|Genre||Children's television series|
|Created by||Dorothea Gillim|
|Developed by||Dorothea Gillim
Jack D. Ferraiolo
|Directed by||David SanAngelo|
|Voices of||Dannah Phirman
John C. McGinley
|Narrated by||Chris Parnell
Rodger Parsons (Interstitials)
|Theme music composer||Steven D'Angelo
|Opening theme||Word Up It's WordGirl|
|Ending theme||Word Up It's WordGirl (Instrumental)|
|Country of origin||United States|
|No. of seasons||4|
|No. of episodes||104 (List of episodes)|
|Executive producer(s)||Dorothea Gillim (Season 1);
Deborah Forte (as of Season 2)
|Producer(s)||Will Shepard (Season 1);
Danielle Gillis (as of Season 2)
|Running time||30 minutes|
|Original channel||PBS (PBS Kids Go!)|
|Original run||September 3, 2007– present|
WordGirl is an American children’s animated television series for children aged 9 –12, produced by the Soup2Nuts animation unit of Scholastic Entertainment for PBS Kids. The show began as a series of shorts that premiered on PBS Kids Go! on November 10, 2006, usually shown at the end of Maya & Miguel; the segment was then spun off into a new thirty-minute episodic series that premiered on September 3, 2007 on most Public Broadcasting Service (PBS) member stations. This animated show is aimed at children six to twelve years old, but viewers older than this demographic have been reported as well. It is designed to teach about the expansive English language and its vocabulary. The all four seasons each have twenty-six episodes; on June 10, 2009 it was announced that a third season of twenty-six episodes had been ordered, and it began airing on many PBS stations August 23, 2010. The show is also seen on some educational networks in Canada, including Knowledge in British Columbia and TVOntario, as well as Discovery Kids Latin America, which dropped the series in June 2012. The program is also syndicated internationally in places such as Australia and Italy. The Spanish version is called "Chica Supersabia" (Super-wise girl) and it is translated and dubbed in Caracas, Venezuela, and the Brazilian version is called "Garota Supersábia". There is a Catalan version called "La Súper Mots" and a Portuguese version called "Super Sabina". The show has received five Daytime Emmy nominations, winning twice for "Outstanding Writing in Animation" in 2008 and 2012.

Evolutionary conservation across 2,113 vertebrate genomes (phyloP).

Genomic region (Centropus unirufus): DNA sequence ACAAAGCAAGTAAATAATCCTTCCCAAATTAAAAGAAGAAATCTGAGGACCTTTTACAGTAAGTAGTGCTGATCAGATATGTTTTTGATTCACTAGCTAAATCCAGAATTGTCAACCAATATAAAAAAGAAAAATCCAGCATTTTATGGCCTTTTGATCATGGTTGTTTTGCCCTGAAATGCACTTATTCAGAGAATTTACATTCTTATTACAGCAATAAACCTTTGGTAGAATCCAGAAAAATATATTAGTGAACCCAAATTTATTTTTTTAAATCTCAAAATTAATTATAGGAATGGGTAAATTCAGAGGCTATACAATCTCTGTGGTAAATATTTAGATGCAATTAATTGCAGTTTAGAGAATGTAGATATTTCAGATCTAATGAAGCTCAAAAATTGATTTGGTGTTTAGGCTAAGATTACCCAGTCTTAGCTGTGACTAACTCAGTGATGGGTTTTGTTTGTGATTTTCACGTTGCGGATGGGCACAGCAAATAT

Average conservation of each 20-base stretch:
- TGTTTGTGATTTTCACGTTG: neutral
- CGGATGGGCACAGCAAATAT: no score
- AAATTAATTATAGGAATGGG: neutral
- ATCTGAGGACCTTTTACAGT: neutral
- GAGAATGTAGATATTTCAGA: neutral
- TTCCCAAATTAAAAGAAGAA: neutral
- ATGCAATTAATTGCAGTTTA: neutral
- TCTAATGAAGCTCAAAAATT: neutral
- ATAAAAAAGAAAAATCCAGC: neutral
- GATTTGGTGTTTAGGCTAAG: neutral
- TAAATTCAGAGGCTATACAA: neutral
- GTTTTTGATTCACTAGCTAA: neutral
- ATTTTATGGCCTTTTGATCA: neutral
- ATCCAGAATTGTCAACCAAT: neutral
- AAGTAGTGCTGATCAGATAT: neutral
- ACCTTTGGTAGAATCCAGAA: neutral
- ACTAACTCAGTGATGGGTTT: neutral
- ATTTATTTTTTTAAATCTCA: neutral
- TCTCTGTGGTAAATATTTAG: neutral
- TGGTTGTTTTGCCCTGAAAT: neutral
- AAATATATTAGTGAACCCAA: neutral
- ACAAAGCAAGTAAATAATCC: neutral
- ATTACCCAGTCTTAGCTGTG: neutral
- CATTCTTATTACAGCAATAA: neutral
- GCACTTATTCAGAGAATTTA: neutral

The show's creator, Dorothea Gillim, believes that children's shows often underestimate children's intelligence:
Part of my mission is to make kids' television smart and funny. I feel as though we’ve lost some ground there, in an effort to make it more accessible. WordGirl's focus is on great stories, characters, and animation. If all those elements are working, then you can hook a child who may come looking for laughs but leave a little smarter.
Each eleven-minute segment in each episode (except for the first three episodes) begins with verbal instructions to listen for two words that will be used throughout the plot of that episode. The words (examples include “diversion,” “cumbersome,” and “idolize”) are chosen according to academic guidelines. The reasoning is that children can understand words like “cumbersome” when told that it means “big and heavy and awkward.”
News anchor Jim Lehrer agreed to do a mock interview with WordGirl. Jack D. Ferraiolo, who developed the series with Gillim and served as the series' head writer in Season One, received an Emmy for his work on WordGirl.